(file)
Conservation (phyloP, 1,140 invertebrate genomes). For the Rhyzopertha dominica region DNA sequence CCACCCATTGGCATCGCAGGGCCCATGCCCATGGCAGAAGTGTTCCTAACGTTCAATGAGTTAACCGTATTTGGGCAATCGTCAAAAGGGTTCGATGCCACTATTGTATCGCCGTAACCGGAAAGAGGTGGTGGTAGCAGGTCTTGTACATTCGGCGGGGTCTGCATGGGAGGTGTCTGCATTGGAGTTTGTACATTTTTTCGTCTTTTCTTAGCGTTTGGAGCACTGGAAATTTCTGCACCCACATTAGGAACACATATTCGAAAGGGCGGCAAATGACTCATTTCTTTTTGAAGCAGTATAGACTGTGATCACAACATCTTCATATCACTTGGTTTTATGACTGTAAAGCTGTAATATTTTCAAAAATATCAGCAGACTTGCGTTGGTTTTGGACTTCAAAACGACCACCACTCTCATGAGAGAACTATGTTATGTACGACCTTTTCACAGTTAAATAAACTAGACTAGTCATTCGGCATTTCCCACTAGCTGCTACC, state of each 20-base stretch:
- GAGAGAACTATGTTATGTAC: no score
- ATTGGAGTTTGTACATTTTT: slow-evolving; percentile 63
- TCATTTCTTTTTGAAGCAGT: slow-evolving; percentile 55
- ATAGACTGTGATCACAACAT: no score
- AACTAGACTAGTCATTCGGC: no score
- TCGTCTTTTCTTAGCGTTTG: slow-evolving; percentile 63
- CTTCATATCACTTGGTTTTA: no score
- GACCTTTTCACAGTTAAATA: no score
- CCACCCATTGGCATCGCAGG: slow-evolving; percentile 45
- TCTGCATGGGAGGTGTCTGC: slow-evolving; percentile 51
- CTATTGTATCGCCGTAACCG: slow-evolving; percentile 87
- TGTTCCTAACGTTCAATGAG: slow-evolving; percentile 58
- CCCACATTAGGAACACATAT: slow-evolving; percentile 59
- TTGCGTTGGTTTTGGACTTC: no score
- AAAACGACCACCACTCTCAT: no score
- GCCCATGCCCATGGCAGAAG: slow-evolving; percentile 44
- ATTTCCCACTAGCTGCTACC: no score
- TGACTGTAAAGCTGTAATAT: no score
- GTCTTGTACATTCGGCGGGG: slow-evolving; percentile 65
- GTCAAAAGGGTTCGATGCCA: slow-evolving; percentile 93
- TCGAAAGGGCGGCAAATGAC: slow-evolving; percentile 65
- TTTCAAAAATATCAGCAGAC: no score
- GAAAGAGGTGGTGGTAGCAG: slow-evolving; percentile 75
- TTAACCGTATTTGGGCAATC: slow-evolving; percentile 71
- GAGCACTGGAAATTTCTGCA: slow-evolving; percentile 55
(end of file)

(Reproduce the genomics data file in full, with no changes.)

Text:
Conservation (phyloP, 1,140 invertebrate genomes). For the Rhyzopertha dominica region DNA sequence CCACCCATTGGCATCGCAGGGCCCATGCCCATGGCAGAAGTGTTCCTAACGTTCAATGAGTTAACCGTATTTGGGCAATCGTCAAAAGGGTTCGATGCCACTATTGTATCGCCGTAACCGGAAAGAGGTGGTGGTAGCAGGTCTTGTACATTCGGCGGGGTCTGCATGGGAGGTGTCTGCATTGGAGTTTGTACATTTTTTCGTCTTTTCTTAGCGTTTGGAGCACTGGAAATTTCTGCACCCACATTAGGAACACATATTCGAAAGGGCGGCAAATGACTCATTTCTTTTTGAAGCAGTATAGACTGTGATCACAACATCTTCATATCACTTGGTTTTATGACTGTAAAGCTGTAATATTTTCAAAAATATCAGCAGACTTGCGTTGGTTTTGGACTTCAAAACGACCACCACTCTCATGAGAGAACTATGTTATGTACGACCTTTTCACAGTTAAATAAACTAGACTAGTCATTCGGCATTTCCCACTAGCTGCTACC, state of each 20-base stretch:
- GAGAGAACTATGTTATGTAC: no score
- ATTGGAGTTTGTACATTTTT: slow-evolving; percentile 63
- TCATTTCTTTTTGAAGCAGT: slow-evolving; percentile 55
- ATAGACTGTGATCACAACAT: no score
- AACTAGACTAGTCATTCGGC: no score
- TCGTCTTTTCTTAGCGTTTG: slow-evolving; percentile 63
- CTTCATATCACTTGGTTTTA: no score
- GACCTTTTCACAGTTAAATA: no score
- CCACCCATTGGCATCGCAGG: slow-evolving; percentile 45
- TCTGCATGGGAGGTGTCTGC: slow-evolving; percentile 51
- CTATTGTATCGCCGTAACCG: slow-evolving; percentile 87
- TGTTCCTAACGTTCAATGAG: slow-evolving; percentile 58
- CCCACATTAGGAACACATAT: slow-evolving; percentile 59
- TTGCGTTGGTTTTGGACTTC: no score
- AAAACGACCACCACTCTCAT: no score
- GCCCATGCCCATGGCAGAAG: slow-evolving; percentile 44
- ATTTCCCACTAGCTGCTACC: no score
- TGACTGTAAAGCTGTAATAT: no score
- GTCTTGTACATTCGGCGGGG: slow-evolving; percentile 65
- GTCAAAAGGGTTCGATGCCA: slow-evolving; percentile 93
- TCGAAAGGGCGGCAAATGAC: slow-evolving; percentile 65
- TTTCAAAAATATCAGCAGAC: no score
- GAAAGAGGTGGTGGTAGCAG: slow-evolving; percentile 75
- TTAACCGTATTTGGGCAATC: slow-evolving; percentile 71
- GAGCACTGGAAATTTCTGCA: slow-evolving; percentile 55